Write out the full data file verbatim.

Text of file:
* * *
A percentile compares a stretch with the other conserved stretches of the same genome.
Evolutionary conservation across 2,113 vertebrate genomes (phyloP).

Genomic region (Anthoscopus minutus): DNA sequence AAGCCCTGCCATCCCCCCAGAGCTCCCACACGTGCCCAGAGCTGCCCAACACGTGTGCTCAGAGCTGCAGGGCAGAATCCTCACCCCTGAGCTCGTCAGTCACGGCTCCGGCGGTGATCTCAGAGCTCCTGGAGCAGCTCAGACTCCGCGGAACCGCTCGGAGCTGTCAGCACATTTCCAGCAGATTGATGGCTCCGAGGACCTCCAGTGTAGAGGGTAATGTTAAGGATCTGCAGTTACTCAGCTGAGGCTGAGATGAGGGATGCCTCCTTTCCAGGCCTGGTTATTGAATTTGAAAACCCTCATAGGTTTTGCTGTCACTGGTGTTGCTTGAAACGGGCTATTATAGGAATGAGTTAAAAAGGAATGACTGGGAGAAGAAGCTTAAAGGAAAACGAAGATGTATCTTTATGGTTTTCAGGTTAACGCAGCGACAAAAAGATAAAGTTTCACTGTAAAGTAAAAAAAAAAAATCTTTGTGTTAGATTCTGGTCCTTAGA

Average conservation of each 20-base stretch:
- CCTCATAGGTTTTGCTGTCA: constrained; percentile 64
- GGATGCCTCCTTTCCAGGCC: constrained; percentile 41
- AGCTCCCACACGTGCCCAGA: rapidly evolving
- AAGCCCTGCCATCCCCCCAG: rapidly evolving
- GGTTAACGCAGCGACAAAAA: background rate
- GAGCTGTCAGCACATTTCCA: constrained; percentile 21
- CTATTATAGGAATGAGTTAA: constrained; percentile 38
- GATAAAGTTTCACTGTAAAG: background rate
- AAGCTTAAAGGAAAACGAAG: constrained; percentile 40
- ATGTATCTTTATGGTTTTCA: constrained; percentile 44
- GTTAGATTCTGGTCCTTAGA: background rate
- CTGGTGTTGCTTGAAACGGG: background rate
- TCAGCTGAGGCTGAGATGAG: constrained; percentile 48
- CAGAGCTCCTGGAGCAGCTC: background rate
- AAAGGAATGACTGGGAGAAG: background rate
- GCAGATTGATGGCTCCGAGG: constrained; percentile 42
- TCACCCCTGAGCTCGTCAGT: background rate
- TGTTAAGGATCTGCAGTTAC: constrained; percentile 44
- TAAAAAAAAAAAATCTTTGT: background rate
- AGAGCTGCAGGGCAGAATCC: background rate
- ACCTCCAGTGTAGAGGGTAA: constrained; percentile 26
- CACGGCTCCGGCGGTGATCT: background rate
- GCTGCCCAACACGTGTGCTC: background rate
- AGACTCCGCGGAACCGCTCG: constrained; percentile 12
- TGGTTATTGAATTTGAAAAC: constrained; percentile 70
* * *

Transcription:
A percentile compares a stretch with the other conserved stretches of the same genome.
Evolutionary conservation across 2,113 vertebrate genomes (phyloP).

Genomic region (Anthoscopus minutus): DNA sequence AAGCCCTGCCATCCCCCCAGAGCTCCCACACGTGCCCAGAGCTGCCCAACACGTGTGCTCAGAGCTGCAGGGCAGAATCCTCACCCCTGAGCTCGTCAGTCACGGCTCCGGCGGTGATCTCAGAGCTCCTGGAGCAGCTCAGACTCCGCGGAACCGCTCGGAGCTGTCAGCACATTTCCAGCAGATTGATGGCTCCGAGGACCTCCAGTGTAGAGGGTAATGTTAAGGATCTGCAGTTACTCAGCTGAGGCTGAGATGAGGGATGCCTCCTTTCCAGGCCTGGTTATTGAATTTGAAAACCCTCATAGGTTTTGCTGTCACTGGTGTTGCTTGAAACGGGCTATTATAGGAATGAGTTAAAAAGGAATGACTGGGAGAAGAAGCTTAAAGGAAAACGAAGATGTATCTTTATGGTTTTCAGGTTAACGCAGCGACAAAAAGATAAAGTTTCACTGTAAAGTAAAAAAAAAAAATCTTTGTGTTAGATTCTGGTCCTTAGA

Average conservation of each 20-base stretch:
- CCTCATAGGTTTTGCTGTCA: constrained; percentile 64
- GGATGCCTCCTTTCCAGGCC: constrained; percentile 41
- AGCTCCCACACGTGCCCAGA: rapidly evolving
- AAGCCCTGCCATCCCCCCAG: rapidly evolving
- GGTTAACGCAGCGACAAAAA: background rate
- GAGCTGTCAGCACATTTCCA: constrained; percentile 21
- CTATTATAGGAATGAGTTAA: constrained; percentile 38
- GATAAAGTTTCACTGTAAAG: background rate
- AAGCTTAAAGGAAAACGAAG: constrained; percentile 40
- ATGTATCTTTATGGTTTTCA: constrained; percentile 44
- GTTAGATTCTGGTCCTTAGA: background rate
- CTGGTGTTGCTTGAAACGGG: background rate
- TCAGCTGAGGCTGAGATGAG: constrained; percentile 48
- CAGAGCTCCTGGAGCAGCTC: background rate
- AAAGGAATGACTGGGAGAAG: background rate
- GCAGATTGATGGCTCCGAGG: constrained; percentile 42
- TCACCCCTGAGCTCGTCAGT: background rate
- TGTTAAGGATCTGCAGTTAC: constrained; percentile 44
- TAAAAAAAAAAAATCTTTGT: background rate
- AGAGCTGCAGGGCAGAATCC: background rate
- ACCTCCAGTGTAGAGGGTAA: constrained; percentile 26
- CACGGCTCCGGCGGTGATCT: background rate
- GCTGCCCAACACGTGTGCTC: background rate
- AGACTCCGCGGAACCGCTCG: constrained; percentile 12
- TGGTTATTGAATTTGAAAAC: constrained; percentile 70